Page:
Analysis of Sugar
The traumas of early childhood linger with us well into adulthood, whether we know it or not. Edgar Allan Poe, for example, had to sit and watch his mother cough herself to death from consumption, as a toddler, while she was in her dressing room; his father was nowhere to be found. The effects of this emotional damage did bring us the amazing literature that poured from his pen, but it also brought him an extremely unstable life, including relationships that ranged from the inappropriate to the bizarre. In the story of Sugar, things are no different. Her mother had left her at a brothel – which is where Sugar ended up spending her childhood. The pain and confusion that resulted from this abandonment inform the decisions that Sugar makes for much of the rest of her life.
It would be unfair, though, to say that Sugar has no ambition. Rather than leave her feeling paralyzed, her abandonment leaves her resolved to make a great life for herself. As a child, she wants to be a singer; however, the reception that she gets from those around her indicates that singing is not where her talents lie. Even if she had had what it took to become a great singer, she faced a legacy of racism that kept so many promising people of color from reaching their potential during that point in time. And so Sugar goes into the same line of work as those women who raised her: she becomes a prostitute.
It is Sugar’s decision to let herself be vulnerable once again that is the turning point of the novel. As an emotionally closed person, Sugar would never be able to change. Once she decides to open herself up, though, she can learn more about herself. The cruelty with which so many people in the story treat Sugar does not have to last forever; instead, she can open herself with courage, treating those around her with love – and expect that others will respect and love her for the individual she is – praising her strengths instead of focusing on her weaknesses.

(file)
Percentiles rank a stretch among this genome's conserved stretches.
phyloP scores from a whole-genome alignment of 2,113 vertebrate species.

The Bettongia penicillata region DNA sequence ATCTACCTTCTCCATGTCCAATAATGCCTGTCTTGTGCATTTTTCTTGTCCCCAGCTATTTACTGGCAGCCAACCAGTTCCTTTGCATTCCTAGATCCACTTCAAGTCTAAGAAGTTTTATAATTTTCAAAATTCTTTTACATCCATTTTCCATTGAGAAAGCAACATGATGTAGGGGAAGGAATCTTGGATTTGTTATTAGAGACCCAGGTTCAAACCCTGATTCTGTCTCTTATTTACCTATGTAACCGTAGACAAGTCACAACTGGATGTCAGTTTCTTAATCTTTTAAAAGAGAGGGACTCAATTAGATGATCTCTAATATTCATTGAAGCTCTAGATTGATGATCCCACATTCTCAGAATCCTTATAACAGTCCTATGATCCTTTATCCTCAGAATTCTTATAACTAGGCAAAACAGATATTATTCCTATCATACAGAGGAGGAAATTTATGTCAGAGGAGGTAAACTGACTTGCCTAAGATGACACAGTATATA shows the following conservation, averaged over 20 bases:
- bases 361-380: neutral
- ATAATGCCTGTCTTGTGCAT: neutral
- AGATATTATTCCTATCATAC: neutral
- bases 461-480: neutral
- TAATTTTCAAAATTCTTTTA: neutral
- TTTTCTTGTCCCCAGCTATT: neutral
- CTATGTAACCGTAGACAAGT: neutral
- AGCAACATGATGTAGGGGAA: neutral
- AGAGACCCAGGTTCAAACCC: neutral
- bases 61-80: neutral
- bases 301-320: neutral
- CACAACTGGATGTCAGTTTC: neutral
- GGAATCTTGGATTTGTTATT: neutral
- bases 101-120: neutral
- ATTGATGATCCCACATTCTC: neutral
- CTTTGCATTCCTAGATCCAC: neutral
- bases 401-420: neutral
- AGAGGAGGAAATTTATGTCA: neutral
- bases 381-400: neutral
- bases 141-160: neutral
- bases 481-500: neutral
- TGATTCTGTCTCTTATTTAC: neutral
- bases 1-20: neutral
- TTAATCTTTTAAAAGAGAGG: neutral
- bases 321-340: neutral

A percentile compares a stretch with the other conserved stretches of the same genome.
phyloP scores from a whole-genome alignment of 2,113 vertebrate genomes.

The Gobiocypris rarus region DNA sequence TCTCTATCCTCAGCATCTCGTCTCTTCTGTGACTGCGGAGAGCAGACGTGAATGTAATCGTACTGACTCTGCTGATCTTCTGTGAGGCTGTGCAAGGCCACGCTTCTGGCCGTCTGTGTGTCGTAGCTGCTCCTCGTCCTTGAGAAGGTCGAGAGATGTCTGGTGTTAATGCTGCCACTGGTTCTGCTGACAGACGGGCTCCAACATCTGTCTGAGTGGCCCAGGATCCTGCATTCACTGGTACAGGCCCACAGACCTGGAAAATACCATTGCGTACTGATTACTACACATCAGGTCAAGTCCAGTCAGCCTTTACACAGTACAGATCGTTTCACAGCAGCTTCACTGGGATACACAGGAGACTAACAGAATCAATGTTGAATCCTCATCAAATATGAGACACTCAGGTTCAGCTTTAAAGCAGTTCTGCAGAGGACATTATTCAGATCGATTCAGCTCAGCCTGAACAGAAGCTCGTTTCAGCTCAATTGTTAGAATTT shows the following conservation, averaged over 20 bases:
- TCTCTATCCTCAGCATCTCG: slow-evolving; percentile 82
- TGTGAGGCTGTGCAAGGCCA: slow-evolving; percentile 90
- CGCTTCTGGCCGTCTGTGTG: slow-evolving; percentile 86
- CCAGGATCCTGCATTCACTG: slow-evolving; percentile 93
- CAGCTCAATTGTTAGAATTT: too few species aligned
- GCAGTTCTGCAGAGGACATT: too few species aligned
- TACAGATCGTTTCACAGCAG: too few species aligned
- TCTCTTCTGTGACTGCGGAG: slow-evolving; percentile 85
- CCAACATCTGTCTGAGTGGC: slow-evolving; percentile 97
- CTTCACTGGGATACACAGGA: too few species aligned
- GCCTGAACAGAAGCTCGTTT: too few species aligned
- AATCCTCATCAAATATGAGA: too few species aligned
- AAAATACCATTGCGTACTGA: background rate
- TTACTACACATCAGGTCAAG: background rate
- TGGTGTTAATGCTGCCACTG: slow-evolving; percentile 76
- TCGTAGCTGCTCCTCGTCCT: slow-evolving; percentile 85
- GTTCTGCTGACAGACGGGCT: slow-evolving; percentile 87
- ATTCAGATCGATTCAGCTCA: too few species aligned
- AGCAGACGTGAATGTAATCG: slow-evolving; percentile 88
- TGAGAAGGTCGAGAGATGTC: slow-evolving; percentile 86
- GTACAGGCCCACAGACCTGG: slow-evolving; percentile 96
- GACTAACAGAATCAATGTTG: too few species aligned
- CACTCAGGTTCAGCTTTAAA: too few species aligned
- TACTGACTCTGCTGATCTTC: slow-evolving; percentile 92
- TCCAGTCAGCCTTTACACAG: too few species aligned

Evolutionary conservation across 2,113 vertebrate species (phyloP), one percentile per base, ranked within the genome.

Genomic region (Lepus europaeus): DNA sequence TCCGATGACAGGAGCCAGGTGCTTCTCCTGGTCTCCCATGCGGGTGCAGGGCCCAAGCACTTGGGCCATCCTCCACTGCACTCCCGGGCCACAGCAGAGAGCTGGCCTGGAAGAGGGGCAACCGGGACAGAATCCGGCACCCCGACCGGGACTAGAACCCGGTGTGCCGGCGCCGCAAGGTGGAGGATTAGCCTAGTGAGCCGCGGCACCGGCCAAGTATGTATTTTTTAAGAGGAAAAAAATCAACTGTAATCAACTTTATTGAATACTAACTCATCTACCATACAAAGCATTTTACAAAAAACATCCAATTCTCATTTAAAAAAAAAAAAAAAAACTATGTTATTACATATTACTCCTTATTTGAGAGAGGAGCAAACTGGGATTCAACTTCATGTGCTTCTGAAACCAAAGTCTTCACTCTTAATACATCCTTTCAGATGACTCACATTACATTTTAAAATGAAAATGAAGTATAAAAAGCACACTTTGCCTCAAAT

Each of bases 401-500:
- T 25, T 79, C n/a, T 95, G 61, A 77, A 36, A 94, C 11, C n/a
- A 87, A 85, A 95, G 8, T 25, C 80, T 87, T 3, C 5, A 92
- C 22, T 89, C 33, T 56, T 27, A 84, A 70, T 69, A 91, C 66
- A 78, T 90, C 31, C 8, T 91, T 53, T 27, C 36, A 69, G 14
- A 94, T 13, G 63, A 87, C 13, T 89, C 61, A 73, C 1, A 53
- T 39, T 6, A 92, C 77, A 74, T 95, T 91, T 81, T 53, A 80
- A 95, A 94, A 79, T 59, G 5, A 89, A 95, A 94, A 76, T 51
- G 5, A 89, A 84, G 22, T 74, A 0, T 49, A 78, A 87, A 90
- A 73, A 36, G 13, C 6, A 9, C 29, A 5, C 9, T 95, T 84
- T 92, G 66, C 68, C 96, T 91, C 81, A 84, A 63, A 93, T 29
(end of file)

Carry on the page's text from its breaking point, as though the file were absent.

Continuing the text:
Sugar is a strong story about the power of love and forgiveness to help people overcome the loss and tragedy they have experienced in life. The friendship that forms between Sugar and Pearl ends up changing both of their lives; the childhood tragedies that had shaped Sugar’s life, leaving her an angry husk instead of a whole person, start to recede in the presence of her new friend. What makes this story even more powerful is how true Sugar’s emotional walls and Pearl’s perseverance are rendered. This is a friendship that lingers with the reader long after the story ends.
McFadden, B. (2001). Sugar. New York: Plume.